Maybe you’ve seen the game “chicken” played out in a movie. Two opponents are driving cars at each other at full speed. One of them should swerve off the road or there will be a nasty car crash, but who is going to chicken-out first? This model is often used by game theorists, political scientists, and economists as a metaphor for mutually-destructive games of brinkmanship.
You can probably guess where I’m going with this. A giant game of chicken just started between China and the US in the form of an escalating trade war. Both sides are pressing for the dominance in the terms of an ultimate trade-settlement, and both sides are also willing to damage their own economy and political security to achieve their goal. Here’s the thing: in order for the game of chicken to be played, both players have to think they are likely to win before the game is started. If either player (or both!) are signaling weakness or capitulation, they won’t engage in the conflict. We pointed out reasons in our newest article – The China Siege – why both players think they have the upper hand.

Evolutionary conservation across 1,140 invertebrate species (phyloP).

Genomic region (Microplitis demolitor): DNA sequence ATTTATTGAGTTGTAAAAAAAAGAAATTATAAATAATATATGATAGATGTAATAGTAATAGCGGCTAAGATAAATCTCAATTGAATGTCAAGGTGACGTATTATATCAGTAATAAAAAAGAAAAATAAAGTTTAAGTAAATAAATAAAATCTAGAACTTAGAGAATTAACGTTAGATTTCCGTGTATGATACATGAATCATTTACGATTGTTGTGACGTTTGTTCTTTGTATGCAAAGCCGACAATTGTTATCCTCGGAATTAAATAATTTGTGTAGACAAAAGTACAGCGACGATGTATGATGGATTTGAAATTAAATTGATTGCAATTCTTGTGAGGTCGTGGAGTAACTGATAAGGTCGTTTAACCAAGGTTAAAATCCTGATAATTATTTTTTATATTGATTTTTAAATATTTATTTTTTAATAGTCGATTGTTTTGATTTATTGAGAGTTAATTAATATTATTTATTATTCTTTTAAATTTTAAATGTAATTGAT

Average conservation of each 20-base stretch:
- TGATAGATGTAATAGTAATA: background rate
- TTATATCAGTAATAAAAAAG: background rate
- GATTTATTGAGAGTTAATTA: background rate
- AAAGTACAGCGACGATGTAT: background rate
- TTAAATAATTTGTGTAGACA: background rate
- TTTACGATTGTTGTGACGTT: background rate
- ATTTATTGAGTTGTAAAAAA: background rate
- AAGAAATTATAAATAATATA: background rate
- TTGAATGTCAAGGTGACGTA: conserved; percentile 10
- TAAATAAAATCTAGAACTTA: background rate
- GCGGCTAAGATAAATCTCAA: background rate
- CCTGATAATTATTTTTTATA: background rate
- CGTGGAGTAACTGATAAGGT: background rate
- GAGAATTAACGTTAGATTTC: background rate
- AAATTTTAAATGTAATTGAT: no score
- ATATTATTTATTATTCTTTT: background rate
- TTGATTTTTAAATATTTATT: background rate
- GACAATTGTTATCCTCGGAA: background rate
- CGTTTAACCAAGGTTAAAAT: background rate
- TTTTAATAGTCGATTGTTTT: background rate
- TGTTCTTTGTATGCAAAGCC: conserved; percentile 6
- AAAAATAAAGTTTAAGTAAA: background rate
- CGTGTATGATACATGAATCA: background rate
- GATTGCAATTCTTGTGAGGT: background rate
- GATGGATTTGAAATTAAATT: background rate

Here’s where the “Chicken” analogy breaks down: in the traditional car contest, the conflict is resolved quickly. There is a car crash, or there isn’t. In contrast, this ongoing trade-war could have many steps along the way including counter-tariffs, retaliation, escalation, entrenchment, and finally a sense of embitterment which makes good-faith negotiations difficult. In a worst-case scenario, the leaders and envoys for either side might take these negotiations personally. An irrational and Pyrrhic willingness to spite their opponent, preferring shared damage over mutually-beneficial outcomes, will leave the world poorer for nothing.